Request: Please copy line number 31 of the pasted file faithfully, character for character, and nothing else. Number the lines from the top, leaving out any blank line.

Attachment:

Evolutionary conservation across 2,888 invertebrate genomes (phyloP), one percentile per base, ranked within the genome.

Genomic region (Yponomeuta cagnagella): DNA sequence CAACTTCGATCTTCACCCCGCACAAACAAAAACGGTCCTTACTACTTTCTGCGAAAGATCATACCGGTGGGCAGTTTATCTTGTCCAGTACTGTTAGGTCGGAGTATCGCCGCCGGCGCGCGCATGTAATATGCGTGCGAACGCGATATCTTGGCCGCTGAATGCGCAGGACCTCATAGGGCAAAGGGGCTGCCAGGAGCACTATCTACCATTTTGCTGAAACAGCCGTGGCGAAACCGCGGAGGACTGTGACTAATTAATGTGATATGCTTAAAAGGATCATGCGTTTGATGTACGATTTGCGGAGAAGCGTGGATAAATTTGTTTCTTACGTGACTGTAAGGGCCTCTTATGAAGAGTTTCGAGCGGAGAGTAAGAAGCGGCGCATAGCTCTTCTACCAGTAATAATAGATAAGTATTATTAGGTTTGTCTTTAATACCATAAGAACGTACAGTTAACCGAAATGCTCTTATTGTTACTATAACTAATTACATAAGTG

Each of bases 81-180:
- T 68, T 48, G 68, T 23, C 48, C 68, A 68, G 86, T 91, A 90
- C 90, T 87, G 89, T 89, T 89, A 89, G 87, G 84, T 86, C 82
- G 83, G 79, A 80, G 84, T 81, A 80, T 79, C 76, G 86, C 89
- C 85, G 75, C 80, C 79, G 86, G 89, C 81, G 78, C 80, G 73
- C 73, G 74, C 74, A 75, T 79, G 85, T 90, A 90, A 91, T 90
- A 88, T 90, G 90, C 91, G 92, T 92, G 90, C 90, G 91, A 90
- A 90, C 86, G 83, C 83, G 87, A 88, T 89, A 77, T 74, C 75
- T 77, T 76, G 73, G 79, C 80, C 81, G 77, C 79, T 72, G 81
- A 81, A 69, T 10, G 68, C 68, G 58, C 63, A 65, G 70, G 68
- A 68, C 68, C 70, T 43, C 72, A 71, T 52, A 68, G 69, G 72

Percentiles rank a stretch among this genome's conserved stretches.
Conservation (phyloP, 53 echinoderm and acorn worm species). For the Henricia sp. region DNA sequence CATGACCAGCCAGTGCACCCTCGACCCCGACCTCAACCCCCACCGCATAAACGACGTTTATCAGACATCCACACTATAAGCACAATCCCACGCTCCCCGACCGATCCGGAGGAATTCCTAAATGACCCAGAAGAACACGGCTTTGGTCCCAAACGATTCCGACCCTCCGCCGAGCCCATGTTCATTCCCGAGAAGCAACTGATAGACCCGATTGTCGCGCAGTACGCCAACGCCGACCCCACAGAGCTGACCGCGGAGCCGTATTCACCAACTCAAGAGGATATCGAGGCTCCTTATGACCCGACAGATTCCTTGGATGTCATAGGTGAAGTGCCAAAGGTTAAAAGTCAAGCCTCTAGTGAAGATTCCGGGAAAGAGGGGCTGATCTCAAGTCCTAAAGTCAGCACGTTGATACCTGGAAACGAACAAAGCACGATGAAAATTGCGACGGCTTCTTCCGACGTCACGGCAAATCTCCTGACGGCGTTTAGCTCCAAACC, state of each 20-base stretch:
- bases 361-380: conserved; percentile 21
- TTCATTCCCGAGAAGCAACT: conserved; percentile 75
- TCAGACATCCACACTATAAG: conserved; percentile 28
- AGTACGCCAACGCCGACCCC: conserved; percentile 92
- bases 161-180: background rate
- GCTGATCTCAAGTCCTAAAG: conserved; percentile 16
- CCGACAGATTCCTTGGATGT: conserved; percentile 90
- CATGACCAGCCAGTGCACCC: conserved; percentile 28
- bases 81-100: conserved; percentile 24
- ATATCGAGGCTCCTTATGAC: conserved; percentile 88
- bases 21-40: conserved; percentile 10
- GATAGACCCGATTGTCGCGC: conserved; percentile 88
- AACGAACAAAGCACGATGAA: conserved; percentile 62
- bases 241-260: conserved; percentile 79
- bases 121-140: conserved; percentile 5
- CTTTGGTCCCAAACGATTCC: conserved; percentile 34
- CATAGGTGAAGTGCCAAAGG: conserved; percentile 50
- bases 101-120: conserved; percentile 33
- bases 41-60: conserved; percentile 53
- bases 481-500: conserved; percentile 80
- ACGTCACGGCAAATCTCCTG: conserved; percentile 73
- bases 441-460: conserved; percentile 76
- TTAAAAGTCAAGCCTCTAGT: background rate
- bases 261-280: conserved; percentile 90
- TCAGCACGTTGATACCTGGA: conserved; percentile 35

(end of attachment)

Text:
- CTTTGGTCCCAAACGATTCC: conserved; percentile 34